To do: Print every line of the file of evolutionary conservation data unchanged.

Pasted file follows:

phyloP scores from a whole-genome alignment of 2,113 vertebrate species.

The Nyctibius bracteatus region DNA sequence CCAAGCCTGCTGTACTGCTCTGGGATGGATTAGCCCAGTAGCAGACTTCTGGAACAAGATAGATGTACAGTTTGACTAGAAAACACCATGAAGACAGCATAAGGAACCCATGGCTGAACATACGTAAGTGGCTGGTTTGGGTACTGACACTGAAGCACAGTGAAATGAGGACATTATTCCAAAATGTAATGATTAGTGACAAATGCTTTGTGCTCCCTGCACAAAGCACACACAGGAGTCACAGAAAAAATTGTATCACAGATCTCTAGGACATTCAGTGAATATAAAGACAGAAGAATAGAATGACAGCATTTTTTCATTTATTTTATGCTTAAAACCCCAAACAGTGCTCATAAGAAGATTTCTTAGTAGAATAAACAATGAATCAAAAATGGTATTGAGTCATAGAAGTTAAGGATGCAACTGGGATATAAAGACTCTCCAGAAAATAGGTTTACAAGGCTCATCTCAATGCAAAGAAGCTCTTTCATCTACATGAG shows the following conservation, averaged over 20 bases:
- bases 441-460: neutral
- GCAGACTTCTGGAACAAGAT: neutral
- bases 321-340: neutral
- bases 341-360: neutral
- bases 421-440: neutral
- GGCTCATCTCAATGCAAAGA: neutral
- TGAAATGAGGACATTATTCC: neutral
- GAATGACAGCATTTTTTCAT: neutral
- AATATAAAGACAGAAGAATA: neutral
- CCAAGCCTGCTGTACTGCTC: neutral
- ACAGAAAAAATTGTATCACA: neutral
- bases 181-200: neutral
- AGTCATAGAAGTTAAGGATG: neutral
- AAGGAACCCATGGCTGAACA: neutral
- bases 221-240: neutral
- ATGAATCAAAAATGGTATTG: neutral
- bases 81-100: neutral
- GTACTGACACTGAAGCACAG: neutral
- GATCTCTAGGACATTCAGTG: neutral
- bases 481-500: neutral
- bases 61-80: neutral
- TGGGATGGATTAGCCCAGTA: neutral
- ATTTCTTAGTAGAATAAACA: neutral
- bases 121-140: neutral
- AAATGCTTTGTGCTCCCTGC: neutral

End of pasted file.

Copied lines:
phyloP scores from a whole-genome alignment of 2,113 vertebrate species.

The Nyctibius bracteatus region DNA sequence CCAAGCCTGCTGTACTGCTCTGGGATGGATTAGCCCAGTAGCAGACTTCTGGAACAAGATAGATGTACAGTTTGACTAGAAAACACCATGAAGACAGCATAAGGAACCCATGGCTGAACATACGTAAGTGGCTGGTTTGGGTACTGACACTGAAGCACAGTGAAATGAGGACATTATTCCAAAATGTAATGATTAGTGACAAATGCTTTGTGCTCCCTGCACAAAGCACACACAGGAGTCACAGAAAAAATTGTATCACAGATCTCTAGGACATTCAGTGAATATAAAGACAGAAGAATAGAATGACAGCATTTTTTCATTTATTTTATGCTTAAAACCCCAAACAGTGCTCATAAGAAGATTTCTTAGTAGAATAAACAATGAATCAAAAATGGTATTGAGTCATAGAAGTTAAGGATGCAACTGGGATATAAAGACTCTCCAGAAAATAGGTTTACAAGGCTCATCTCAATGCAAAGAAGCTCTTTCATCTACATGAG shows the following conservation, averaged over 20 bases:
- bases 441-460: neutral
- GCAGACTTCTGGAACAAGAT: neutral
- bases 321-340: neutral
- bases 341-360: neutral
- bases 421-440: neutral
- GGCTCATCTCAATGCAAAGA: neutral
- TGAAATGAGGACATTATTCC: neutral
- GAATGACAGCATTTTTTCAT: neutral
- AATATAAAGACAGAAGAATA: neutral
- CCAAGCCTGCTGTACTGCTC: neutral
- ACAGAAAAAATTGTATCACA: neutral
- bases 181-200: neutral
- AGTCATAGAAGTTAAGGATG: neutral
- AAGGAACCCATGGCTGAACA: neutral
- bases 221-240: neutral
- ATGAATCAAAAATGGTATTG: neutral
- bases 81-100: neutral
- GTACTGACACTGAAGCACAG: neutral
- GATCTCTAGGACATTCAGTG: neutral
- bases 481-500: neutral
- bases 61-80: neutral
- TGGGATGGATTAGCCCAGTA: neutral
- ATTTCTTAGTAGAATAAACA: neutral
- bases 121-140: neutral
- AAATGCTTTGTGCTCCCTGC: neutral